Alpha Flight Returns! X-Factor Wins!

A new week of comics have came along! This also includes the premiere of the new maxiseries, Alpha Flight, and some superb storytelling in Peter David’s X-Factor. Although I don’t particularly feel the need to review Avengers #14 entirely, all I will say is I’m going to be dropping the series after the Fear Itself arc. I’m tired of the same “Block Pages” in each story. I’m also tired of hearing the same voices for each character. Although Romita Jr’s art was superb in this issue – and the idea behind the story is great – I’ve grown tired of Bendis’ execution.

But we’ll see how things go.

As for another turn of events, you may remember my first review of FF #1 back in March, but I’ve decided to pick the series up again (in lieu of The Avengers). That, and Black Bolt is apparently returning for issue #6. I love the Inhumans and have always followed them on their journeys. I was especially involved in the War and Realm of Kings stories, so I’m very excited to see how Black Bolt’s return will play a role in those current plots.

For now:

X-Factor

X-Factor #221
Peter David (writer), Dennis Calero (pencils, inks), Brian Reber (colours), Cory Petit (letters), David Yardin (cover). $2.99

Feral’s back from the dead but still dead! If that isn’t enough to intrigue you into the story, then I don’t know what will.

Continuing from last months cliffhanger, both Shatterstar and Wolfsbane are on the run from Feral – who is being used by a being of immense power – to anchor demons amongst other paranormal creatures to kill Wolfsbane. If that isn’t enough, Layla has gone banana’s at the base and is putting symbols as wards on the doors and windows. I think she knows stuff.

For such a short issue, David tackles what he needs to: Rahne’s and Feral’s past, Shatterstar’s humour, Rictor’s concerns of Shatterstar’s whereabouts and Layla being Layla. It all flows naturally and never feels pushed at all. That is what makes X-Factor such a joy to read. No dialogue feels forced to move the plot along and the reader can just accept what is happening as just another day.

Dennis Calero’s art is definitely a noticeable change from Emanuela Lupacchino’s bright, splashy pages and “well-endowed” characters. But much like Lupacchino’s work, Calero does brilliant facial features. We can tell what each character is feeling even if words were not on the page. Calero’s art, tied in with Reber’s noticeably dramatic dark colours, give this book the mood it needs given the gravity of the situation within its pages. Because of the duo, the final panel of the book could not be scarier to loyal X-Factor readers.

This issue is the beginning to where all-things in X-Factor shall come crashing down. It’s going to be one exciting ride.

Grade: 7/10

Personal note: I rarely write reviews about X-Factor because it feels like I’d be writing about family. Uncanny X-Men and X-Men Legacy have great “family” moments which makes their readers feel invested with the characters. This is noticed when the X-Men mention an issue or event that readers have read in the past. With X-Factor, it’s inherent fluidity is what makes me feel invested. If you’re into that, I highly recommend you pick up all of X-Factor’s back-issues starting with #1 (in 2006). If not, go ahead and pick up #200 – which is an excellent starting point. (And so you know, X-Factors numbering goes #1-50, then #200-onwards)

I had to write a review for this issue because it was just too darn-exciting for me not to.

X-Factor

Alpha Flight #1
Fred Van Lente & Greg Pak (writers), Dale Eaglesham (pencils), Andrew Hennessy (inks), Sonia Oback (colours), Simon Bowland(letters), Phil Jimenez & Frank D’Armata (cover). $3.99

Taking place after the events after both Alpha Flight #0.1 and Fear Itself, Alpha Flight is officially back with their own maxiseries! (It’s a word, right?)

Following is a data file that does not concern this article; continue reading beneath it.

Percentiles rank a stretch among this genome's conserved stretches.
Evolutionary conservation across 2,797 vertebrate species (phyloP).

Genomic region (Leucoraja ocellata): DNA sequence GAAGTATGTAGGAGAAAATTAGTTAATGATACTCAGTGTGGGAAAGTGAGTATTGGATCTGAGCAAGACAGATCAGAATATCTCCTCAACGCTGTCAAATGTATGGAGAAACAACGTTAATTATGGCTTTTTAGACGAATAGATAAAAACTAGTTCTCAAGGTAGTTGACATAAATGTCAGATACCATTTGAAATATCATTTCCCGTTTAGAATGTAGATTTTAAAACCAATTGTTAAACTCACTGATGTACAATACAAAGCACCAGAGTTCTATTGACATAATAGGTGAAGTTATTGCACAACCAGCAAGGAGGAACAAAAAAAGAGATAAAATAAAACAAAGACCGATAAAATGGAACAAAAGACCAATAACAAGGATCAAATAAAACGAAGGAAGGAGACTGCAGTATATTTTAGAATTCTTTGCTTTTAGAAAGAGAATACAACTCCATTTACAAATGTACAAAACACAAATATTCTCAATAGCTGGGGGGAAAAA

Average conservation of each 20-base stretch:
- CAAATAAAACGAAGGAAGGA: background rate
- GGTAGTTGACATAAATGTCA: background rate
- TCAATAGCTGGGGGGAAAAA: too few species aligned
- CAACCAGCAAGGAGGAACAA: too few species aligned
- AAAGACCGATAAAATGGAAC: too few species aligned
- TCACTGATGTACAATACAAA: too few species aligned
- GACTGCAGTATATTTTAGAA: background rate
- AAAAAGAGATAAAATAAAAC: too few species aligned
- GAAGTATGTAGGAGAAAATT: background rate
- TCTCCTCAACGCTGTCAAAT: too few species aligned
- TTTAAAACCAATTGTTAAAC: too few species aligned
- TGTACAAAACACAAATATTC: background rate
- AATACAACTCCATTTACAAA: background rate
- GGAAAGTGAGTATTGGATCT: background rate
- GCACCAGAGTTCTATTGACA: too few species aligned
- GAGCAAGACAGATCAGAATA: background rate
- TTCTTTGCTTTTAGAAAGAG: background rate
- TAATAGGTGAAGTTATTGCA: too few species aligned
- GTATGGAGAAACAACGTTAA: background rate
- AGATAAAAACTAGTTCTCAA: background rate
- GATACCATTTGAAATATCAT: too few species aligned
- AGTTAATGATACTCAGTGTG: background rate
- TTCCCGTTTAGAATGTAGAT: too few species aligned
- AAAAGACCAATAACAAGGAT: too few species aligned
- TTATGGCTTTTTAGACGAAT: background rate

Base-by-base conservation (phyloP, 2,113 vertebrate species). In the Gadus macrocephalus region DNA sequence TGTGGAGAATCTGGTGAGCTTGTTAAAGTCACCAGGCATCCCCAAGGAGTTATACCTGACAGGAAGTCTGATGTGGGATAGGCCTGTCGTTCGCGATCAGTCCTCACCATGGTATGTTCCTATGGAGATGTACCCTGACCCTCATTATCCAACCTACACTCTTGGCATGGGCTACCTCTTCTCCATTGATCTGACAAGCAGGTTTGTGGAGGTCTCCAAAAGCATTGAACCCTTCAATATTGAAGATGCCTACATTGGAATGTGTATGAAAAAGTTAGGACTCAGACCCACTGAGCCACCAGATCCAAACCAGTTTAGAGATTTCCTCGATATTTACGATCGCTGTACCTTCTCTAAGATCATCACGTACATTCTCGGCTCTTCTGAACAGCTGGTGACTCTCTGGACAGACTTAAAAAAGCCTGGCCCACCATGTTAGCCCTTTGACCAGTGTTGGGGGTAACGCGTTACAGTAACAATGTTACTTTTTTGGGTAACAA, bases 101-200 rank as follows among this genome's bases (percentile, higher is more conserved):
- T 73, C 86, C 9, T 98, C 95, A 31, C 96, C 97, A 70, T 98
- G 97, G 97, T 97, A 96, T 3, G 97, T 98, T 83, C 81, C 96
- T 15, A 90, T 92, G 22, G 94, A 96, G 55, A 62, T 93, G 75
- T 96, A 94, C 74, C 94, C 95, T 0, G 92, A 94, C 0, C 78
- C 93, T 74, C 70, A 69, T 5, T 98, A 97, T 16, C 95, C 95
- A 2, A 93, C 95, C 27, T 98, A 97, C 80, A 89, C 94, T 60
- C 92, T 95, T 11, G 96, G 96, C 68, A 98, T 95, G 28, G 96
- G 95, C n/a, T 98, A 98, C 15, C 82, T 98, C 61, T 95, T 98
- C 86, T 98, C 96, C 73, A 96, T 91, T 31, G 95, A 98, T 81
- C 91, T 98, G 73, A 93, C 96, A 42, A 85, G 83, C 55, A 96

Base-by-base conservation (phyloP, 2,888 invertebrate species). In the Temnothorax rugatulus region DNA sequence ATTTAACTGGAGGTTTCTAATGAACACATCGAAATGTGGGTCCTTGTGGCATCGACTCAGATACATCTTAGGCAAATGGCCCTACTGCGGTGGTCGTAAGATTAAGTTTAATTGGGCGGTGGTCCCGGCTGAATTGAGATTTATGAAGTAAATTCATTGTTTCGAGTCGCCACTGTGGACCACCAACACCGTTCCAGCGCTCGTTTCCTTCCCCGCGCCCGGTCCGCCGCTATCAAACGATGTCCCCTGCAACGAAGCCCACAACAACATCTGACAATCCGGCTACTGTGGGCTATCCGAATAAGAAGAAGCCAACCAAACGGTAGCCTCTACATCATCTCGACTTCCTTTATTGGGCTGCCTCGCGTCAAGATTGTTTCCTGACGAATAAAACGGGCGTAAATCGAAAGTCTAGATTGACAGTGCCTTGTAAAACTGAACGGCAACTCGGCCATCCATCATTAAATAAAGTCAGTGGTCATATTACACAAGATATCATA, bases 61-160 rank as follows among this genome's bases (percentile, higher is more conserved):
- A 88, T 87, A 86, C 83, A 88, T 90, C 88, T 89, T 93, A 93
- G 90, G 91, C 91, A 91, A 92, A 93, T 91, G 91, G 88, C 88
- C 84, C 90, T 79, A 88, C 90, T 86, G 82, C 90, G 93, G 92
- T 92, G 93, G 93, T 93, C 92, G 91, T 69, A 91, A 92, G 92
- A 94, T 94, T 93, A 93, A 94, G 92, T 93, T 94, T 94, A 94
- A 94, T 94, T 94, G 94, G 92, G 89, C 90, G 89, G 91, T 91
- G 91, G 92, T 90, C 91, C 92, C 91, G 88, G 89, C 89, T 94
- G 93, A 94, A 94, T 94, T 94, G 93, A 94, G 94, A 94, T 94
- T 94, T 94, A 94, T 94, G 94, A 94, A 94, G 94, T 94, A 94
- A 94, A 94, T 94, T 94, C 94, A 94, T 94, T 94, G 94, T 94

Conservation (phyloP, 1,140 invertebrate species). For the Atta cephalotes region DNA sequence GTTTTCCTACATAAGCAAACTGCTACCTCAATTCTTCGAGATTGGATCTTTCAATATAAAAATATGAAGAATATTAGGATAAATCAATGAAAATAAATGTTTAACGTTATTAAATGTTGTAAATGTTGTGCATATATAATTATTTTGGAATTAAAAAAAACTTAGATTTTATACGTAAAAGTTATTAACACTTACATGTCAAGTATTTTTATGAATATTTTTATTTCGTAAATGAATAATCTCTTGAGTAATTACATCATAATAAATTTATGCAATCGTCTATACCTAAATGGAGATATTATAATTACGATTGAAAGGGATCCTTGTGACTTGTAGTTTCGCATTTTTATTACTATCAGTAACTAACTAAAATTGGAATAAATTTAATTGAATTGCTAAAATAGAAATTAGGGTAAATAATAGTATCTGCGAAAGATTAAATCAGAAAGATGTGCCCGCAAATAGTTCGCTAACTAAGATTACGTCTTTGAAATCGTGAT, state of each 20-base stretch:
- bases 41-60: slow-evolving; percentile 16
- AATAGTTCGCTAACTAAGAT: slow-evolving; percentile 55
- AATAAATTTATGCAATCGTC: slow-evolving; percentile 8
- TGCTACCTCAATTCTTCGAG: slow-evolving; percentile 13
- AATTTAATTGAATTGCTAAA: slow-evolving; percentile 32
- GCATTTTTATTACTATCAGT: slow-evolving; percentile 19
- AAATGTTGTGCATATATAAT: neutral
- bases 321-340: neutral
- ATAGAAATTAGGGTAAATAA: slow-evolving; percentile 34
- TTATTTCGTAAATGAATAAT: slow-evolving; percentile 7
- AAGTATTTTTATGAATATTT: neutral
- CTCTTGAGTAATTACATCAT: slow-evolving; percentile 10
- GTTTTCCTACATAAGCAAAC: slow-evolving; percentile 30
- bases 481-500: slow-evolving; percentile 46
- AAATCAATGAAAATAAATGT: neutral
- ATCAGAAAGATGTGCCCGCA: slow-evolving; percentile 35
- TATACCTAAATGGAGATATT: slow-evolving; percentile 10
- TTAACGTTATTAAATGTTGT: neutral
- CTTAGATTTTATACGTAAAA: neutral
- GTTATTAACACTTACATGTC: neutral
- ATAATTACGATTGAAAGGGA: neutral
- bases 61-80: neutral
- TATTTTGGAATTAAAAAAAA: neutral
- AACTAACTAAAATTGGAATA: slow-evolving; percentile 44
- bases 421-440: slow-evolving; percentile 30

Attuma, or “Nerkkod – Breaker of the Oceans” is chosen for a hammer as seen in the Fear Itself story, and is terrorizing Vancouver, Canada. (Coincidently, Boston just did the same thing.) Fortunately, the reborn Canadian superheroes are able to put a hold on Nerkkod’s plans of complete devastation. All except Northstar, who is unsure of himself and is content with his boyfriend Kyle in Montreal. To make matters worse, in the #0.1 issue, Gary Cody and his Unity Party just won Parliament and is now running the country. He abolishes the Charter of Rights and Freedoms and declares the Emergency Act to control the chaos Fear Itself is creating in the country. And there’s still more! Actually, there are still three major problems in the story which I could go on about. But where’s the fun if I told you?

The great thing is that Fear Itself definitely plays a strong hand in Alpha Flight. There are so many problems happening in the story that even I felt overwhelmed – and that’s exactly what Van Lente and Pak want you to feel. The world is turned upside-down and us readers are right in the middle of it. Alpha Flight does their best to deal with that is at hand, but it is only bound to get worse.

And holy sh–! Eaglesham’s work is impeccable. Page-after-page is sheer emotion and brilliant layouts. You can look into the backgrounds and be wowed by how much detail goes into his art. Great facial features really shine in this issue. Most particularly with Shaman versus Nerkkod, Kyle having a freak out over the phone, and Aurora’s attitude throughout the book. He also reworked Marrina’s costume to really spruce up her attitude. With Hennessy’s and Oback’s great contrasts (especially on Snowbird’s transformations), we’re left with a gorgeous book. Although, yes, Eaglesham had some stiffness in certain panels, the pros entirely outweigh the cons here.

My biggest beef isn’t even really a problem. It is the first few pages where the characters get stereotypically introduced in comic book fashion where by saving civilians they have their names called out to them. It’s corny, but it still works.

There is so much crammed into this book and tons left to solve by the end, that I’m surprised we’re only getting eight issues of it. Hopefully our Canadian heroes can handle it. But from the looks of their creative team, they’re in good hands.

Grade: 8.5/10

Until next time, keep on Space Truckin’!

Wednesday’s Reviews May 18 – Take One

After a hectic work week, I hath returned to bring you reviews beyond your wildest imagination!

Or something like that.

I’m still on a Thor high, alright?

Avengers

Avengers #13